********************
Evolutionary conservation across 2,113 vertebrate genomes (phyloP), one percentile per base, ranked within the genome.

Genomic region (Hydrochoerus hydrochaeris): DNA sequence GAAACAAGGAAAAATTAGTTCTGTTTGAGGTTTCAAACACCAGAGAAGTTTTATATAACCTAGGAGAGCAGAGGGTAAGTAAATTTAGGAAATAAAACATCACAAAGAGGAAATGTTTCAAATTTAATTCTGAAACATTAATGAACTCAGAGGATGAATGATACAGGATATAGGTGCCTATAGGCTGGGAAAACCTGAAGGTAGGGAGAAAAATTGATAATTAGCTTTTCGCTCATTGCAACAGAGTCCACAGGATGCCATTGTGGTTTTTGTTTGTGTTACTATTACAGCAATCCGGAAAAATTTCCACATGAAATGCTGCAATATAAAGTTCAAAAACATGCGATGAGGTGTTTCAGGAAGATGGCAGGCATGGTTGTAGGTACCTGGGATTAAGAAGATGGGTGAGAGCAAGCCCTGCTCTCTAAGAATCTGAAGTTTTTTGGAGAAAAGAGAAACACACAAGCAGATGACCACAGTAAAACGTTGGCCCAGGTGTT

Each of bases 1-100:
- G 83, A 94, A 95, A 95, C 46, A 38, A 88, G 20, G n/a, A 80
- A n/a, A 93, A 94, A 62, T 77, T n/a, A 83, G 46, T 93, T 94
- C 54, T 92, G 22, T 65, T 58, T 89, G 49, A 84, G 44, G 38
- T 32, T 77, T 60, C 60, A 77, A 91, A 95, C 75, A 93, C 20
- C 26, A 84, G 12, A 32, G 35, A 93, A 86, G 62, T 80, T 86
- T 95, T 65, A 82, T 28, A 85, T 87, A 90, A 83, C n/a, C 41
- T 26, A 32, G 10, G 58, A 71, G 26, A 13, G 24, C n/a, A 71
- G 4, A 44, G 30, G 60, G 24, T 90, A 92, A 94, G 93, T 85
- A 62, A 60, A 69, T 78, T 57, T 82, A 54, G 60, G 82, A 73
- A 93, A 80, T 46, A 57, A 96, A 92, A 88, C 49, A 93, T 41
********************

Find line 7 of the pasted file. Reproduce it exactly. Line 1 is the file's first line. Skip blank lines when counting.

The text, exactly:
- T 32, T 77, T 60, C 60, A 77, A 91, A 95, C 75, A 93, C 20